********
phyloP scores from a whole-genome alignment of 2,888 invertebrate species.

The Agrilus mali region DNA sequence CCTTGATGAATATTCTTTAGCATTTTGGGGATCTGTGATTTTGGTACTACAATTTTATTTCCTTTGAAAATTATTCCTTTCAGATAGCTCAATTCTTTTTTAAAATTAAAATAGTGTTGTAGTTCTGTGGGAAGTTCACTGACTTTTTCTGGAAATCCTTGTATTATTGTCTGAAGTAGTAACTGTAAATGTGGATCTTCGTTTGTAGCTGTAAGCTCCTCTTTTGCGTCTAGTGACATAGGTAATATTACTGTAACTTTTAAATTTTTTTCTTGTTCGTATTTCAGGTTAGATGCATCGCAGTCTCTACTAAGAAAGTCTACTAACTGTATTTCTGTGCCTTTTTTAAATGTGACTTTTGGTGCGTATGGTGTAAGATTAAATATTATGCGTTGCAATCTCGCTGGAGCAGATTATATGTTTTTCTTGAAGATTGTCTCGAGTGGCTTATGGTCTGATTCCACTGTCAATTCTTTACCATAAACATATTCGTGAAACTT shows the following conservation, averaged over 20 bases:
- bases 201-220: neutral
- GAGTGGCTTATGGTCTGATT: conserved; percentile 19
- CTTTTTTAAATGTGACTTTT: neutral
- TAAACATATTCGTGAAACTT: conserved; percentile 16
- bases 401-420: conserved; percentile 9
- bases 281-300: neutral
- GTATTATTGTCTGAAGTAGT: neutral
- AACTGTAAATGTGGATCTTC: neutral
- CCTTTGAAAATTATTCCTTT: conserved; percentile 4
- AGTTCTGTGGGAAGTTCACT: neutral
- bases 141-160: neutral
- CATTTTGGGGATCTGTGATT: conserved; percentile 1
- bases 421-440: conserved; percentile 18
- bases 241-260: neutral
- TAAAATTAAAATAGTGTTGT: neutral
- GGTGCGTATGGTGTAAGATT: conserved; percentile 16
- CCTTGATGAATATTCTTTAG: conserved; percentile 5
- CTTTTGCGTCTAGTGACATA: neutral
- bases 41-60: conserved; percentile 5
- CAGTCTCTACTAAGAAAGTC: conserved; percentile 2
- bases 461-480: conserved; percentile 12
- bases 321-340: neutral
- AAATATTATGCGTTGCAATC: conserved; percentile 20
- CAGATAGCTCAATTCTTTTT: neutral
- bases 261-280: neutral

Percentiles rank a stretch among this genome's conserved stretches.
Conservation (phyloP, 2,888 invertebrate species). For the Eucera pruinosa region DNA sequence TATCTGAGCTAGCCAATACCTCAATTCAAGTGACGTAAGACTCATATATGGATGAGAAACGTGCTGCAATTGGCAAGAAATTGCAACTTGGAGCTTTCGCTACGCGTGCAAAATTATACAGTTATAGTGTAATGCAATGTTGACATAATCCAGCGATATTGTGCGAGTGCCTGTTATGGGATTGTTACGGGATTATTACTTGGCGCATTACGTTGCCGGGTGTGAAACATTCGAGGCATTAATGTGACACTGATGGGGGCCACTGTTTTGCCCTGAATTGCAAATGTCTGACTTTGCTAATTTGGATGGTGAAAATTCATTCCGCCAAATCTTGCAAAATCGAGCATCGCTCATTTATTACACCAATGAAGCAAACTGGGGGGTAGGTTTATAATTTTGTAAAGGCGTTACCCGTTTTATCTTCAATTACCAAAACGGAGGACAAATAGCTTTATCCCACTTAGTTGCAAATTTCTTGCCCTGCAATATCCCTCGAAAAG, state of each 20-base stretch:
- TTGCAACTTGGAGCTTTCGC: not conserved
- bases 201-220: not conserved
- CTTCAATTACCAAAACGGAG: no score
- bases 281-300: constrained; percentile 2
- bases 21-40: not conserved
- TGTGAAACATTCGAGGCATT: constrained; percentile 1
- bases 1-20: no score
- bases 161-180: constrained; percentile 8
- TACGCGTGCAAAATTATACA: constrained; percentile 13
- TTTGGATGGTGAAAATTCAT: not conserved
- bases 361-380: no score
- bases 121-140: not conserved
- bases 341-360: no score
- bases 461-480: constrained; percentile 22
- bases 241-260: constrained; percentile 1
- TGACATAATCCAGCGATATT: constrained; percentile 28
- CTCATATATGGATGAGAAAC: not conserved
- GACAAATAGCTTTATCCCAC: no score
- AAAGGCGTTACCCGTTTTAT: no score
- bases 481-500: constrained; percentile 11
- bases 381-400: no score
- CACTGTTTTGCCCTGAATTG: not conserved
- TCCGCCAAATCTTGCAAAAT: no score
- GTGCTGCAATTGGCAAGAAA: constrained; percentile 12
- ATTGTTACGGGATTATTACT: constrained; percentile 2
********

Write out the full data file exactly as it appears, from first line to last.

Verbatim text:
phyloP scores from a whole-genome alignment of 2,888 invertebrate species.

The Agrilus mali region DNA sequence CCTTGATGAATATTCTTTAGCATTTTGGGGATCTGTGATTTTGGTACTACAATTTTATTTCCTTTGAAAATTATTCCTTTCAGATAGCTCAATTCTTTTTTAAAATTAAAATAGTGTTGTAGTTCTGTGGGAAGTTCACTGACTTTTTCTGGAAATCCTTGTATTATTGTCTGAAGTAGTAACTGTAAATGTGGATCTTCGTTTGTAGCTGTAAGCTCCTCTTTTGCGTCTAGTGACATAGGTAATATTACTGTAACTTTTAAATTTTTTTCTTGTTCGTATTTCAGGTTAGATGCATCGCAGTCTCTACTAAGAAAGTCTACTAACTGTATTTCTGTGCCTTTTTTAAATGTGACTTTTGGTGCGTATGGTGTAAGATTAAATATTATGCGTTGCAATCTCGCTGGAGCAGATTATATGTTTTTCTTGAAGATTGTCTCGAGTGGCTTATGGTCTGATTCCACTGTCAATTCTTTACCATAAACATATTCGTGAAACTT shows the following conservation, averaged over 20 bases:
- bases 201-220: neutral
- GAGTGGCTTATGGTCTGATT: conserved; percentile 19
- CTTTTTTAAATGTGACTTTT: neutral
- TAAACATATTCGTGAAACTT: conserved; percentile 16
- bases 401-420: conserved; percentile 9
- bases 281-300: neutral
- GTATTATTGTCTGAAGTAGT: neutral
- AACTGTAAATGTGGATCTTC: neutral
- CCTTTGAAAATTATTCCTTT: conserved; percentile 4
- AGTTCTGTGGGAAGTTCACT: neutral
- bases 141-160: neutral
- CATTTTGGGGATCTGTGATT: conserved; percentile 1
- bases 421-440: conserved; percentile 18
- bases 241-260: neutral
- TAAAATTAAAATAGTGTTGT: neutral
- GGTGCGTATGGTGTAAGATT: conserved; percentile 16
- CCTTGATGAATATTCTTTAG: conserved; percentile 5
- CTTTTGCGTCTAGTGACATA: neutral
- bases 41-60: conserved; percentile 5
- CAGTCTCTACTAAGAAAGTC: conserved; percentile 2
- bases 461-480: conserved; percentile 12
- bases 321-340: neutral
- AAATATTATGCGTTGCAATC: conserved; percentile 20
- CAGATAGCTCAATTCTTTTT: neutral
- bases 261-280: neutral

Percentiles rank a stretch among this genome's conserved stretches.
Conservation (phyloP, 2,888 invertebrate species). For the Eucera pruinosa region DNA sequence TATCTGAGCTAGCCAATACCTCAATTCAAGTGACGTAAGACTCATATATGGATGAGAAACGTGCTGCAATTGGCAAGAAATTGCAACTTGGAGCTTTCGCTACGCGTGCAAAATTATACAGTTATAGTGTAATGCAATGTTGACATAATCCAGCGATATTGTGCGAGTGCCTGTTATGGGATTGTTACGGGATTATTACTTGGCGCATTACGTTGCCGGGTGTGAAACATTCGAGGCATTAATGTGACACTGATGGGGGCCACTGTTTTGCCCTGAATTGCAAATGTCTGACTTTGCTAATTTGGATGGTGAAAATTCATTCCGCCAAATCTTGCAAAATCGAGCATCGCTCATTTATTACACCAATGAAGCAAACTGGGGGGTAGGTTTATAATTTTGTAAAGGCGTTACCCGTTTTATCTTCAATTACCAAAACGGAGGACAAATAGCTTTATCCCACTTAGTTGCAAATTTCTTGCCCTGCAATATCCCTCGAAAAG, state of each 20-base stretch:
- TTGCAACTTGGAGCTTTCGC: not conserved
- bases 201-220: not conserved
- CTTCAATTACCAAAACGGAG: no score
- bases 281-300: constrained; percentile 2
- bases 21-40: not conserved
- TGTGAAACATTCGAGGCATT: constrained; percentile 1
- bases 1-20: no score
- bases 161-180: constrained; percentile 8
- TACGCGTGCAAAATTATACA: constrained; percentile 13
- TTTGGATGGTGAAAATTCAT: not conserved
- bases 361-380: no score
- bases 121-140: not conserved
- bases 341-360: no score
- bases 461-480: constrained; percentile 22
- bases 241-260: constrained; percentile 1
- TGACATAATCCAGCGATATT: constrained; percentile 28
- CTCATATATGGATGAGAAAC: not conserved
- GACAAATAGCTTTATCCCAC: no score
- AAAGGCGTTACCCGTTTTAT: no score
- bases 481-500: constrained; percentile 11
- bases 381-400: no score
- CACTGTTTTGCCCTGAATTG: not conserved
- TCCGCCAAATCTTGCAAAAT: no score
- GTGCTGCAATTGGCAAGAAA: constrained; percentile 12
- ATTGTTACGGGATTATTACT: constrained; percentile 2